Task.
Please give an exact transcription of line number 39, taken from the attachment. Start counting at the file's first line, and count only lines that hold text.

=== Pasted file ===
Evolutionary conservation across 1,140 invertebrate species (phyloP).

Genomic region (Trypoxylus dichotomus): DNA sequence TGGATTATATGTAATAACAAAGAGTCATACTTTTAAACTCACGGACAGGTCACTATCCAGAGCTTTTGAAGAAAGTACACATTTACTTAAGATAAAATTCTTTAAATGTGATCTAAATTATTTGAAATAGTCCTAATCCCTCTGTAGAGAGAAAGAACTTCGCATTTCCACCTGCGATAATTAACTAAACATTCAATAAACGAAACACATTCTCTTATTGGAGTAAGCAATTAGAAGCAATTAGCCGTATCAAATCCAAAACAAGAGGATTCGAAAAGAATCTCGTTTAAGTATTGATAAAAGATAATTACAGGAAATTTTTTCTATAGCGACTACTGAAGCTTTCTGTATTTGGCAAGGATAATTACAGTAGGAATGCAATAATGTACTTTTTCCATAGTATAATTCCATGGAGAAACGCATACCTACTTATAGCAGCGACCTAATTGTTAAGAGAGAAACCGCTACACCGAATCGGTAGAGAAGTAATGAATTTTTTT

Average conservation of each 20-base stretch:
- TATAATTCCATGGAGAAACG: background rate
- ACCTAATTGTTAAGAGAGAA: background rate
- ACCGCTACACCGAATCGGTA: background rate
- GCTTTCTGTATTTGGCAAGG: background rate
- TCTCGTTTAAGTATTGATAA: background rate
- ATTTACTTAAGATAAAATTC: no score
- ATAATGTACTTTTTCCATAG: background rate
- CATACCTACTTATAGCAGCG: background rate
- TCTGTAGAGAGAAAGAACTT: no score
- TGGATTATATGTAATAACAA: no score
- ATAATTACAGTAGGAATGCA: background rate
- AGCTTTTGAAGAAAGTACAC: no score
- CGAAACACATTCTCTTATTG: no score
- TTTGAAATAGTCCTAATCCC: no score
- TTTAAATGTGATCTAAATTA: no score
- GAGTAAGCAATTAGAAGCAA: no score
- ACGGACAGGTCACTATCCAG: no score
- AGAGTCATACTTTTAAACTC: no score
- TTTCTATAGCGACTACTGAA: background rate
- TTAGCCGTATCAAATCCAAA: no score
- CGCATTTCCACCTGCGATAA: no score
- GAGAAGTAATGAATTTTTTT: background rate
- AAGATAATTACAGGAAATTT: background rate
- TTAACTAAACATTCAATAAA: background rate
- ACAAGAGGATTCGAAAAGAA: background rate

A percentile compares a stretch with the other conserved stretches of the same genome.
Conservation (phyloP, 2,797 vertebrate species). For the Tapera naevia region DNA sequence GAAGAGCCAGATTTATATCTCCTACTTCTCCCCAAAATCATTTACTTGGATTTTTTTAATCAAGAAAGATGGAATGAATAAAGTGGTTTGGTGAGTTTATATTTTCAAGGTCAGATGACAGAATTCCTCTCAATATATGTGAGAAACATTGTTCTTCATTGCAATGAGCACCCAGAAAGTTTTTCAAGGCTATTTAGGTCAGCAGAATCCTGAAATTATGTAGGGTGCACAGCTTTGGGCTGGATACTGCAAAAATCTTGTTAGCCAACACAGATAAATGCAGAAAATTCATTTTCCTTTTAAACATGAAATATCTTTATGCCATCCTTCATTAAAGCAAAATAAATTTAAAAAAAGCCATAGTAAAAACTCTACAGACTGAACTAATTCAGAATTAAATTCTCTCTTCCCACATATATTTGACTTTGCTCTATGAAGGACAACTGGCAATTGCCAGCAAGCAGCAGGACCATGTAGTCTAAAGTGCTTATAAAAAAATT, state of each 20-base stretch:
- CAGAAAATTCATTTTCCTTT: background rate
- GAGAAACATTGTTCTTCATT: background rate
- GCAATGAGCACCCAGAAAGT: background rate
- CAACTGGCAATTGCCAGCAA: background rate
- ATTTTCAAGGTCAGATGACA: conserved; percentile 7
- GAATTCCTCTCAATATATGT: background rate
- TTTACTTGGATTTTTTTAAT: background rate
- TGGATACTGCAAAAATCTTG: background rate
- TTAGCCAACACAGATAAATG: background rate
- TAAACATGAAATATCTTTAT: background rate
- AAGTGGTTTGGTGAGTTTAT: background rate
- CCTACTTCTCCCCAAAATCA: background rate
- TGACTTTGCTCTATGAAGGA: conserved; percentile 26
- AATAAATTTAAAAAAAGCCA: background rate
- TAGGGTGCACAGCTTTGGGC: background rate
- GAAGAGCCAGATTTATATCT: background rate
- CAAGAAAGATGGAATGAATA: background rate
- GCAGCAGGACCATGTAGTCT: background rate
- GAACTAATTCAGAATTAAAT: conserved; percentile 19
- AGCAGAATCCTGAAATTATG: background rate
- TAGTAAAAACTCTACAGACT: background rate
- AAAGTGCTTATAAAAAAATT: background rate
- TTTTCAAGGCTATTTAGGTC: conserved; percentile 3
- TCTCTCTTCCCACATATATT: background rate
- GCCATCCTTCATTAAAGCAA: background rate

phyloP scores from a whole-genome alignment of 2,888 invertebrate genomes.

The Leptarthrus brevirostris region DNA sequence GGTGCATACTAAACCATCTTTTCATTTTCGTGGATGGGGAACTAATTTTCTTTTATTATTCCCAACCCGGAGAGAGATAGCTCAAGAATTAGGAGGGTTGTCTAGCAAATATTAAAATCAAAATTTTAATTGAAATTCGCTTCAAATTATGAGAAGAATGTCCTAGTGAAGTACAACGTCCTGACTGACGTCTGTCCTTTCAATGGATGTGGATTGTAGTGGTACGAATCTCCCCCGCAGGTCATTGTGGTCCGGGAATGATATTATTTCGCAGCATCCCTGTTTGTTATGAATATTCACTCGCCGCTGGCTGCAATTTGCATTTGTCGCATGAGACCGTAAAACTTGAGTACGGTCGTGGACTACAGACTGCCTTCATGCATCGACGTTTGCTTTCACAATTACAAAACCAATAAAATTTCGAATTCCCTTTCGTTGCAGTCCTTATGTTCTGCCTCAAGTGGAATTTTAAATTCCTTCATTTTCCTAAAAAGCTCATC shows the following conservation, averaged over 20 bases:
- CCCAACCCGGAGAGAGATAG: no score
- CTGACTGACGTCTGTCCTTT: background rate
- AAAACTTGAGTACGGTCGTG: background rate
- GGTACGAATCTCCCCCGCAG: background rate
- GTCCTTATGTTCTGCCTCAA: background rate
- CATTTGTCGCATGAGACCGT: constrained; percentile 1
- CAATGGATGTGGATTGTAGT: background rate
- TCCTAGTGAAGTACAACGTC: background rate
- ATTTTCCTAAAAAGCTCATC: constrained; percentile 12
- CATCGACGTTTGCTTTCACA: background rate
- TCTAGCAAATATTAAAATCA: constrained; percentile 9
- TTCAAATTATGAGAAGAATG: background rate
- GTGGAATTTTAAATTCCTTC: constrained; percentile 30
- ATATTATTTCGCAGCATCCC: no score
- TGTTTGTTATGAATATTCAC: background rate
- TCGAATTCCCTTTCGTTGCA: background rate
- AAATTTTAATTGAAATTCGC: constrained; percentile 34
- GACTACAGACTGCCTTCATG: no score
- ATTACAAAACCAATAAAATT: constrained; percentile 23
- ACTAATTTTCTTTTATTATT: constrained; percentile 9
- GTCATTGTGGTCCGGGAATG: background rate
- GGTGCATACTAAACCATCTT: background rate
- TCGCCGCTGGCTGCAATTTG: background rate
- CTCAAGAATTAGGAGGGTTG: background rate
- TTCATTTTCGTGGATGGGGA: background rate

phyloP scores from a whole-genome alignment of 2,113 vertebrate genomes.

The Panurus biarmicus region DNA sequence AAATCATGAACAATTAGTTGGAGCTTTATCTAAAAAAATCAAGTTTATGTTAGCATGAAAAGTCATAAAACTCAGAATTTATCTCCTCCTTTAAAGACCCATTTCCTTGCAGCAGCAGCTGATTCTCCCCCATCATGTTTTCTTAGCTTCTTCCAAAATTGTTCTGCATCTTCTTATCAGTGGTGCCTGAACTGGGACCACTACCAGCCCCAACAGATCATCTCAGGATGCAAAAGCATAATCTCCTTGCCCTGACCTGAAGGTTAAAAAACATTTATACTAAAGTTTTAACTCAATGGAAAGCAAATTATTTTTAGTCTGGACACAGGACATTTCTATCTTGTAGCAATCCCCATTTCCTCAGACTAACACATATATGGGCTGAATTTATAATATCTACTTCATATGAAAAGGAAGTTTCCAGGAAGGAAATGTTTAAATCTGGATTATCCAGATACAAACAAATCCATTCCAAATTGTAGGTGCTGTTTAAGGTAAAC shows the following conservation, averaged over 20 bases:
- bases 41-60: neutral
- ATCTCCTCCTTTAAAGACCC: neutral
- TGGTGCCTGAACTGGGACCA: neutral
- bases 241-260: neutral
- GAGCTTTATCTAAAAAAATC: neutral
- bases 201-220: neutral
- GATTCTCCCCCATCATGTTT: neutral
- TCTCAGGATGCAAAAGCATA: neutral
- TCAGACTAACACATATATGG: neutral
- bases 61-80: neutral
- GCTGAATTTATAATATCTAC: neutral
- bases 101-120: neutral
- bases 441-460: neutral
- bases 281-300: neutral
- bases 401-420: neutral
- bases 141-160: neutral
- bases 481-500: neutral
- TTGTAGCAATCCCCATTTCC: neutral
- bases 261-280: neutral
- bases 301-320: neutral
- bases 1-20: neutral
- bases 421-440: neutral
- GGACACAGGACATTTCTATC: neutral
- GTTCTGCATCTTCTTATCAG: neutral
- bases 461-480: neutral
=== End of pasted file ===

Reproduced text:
- TTAGCCAACACAGATAAATG: background rate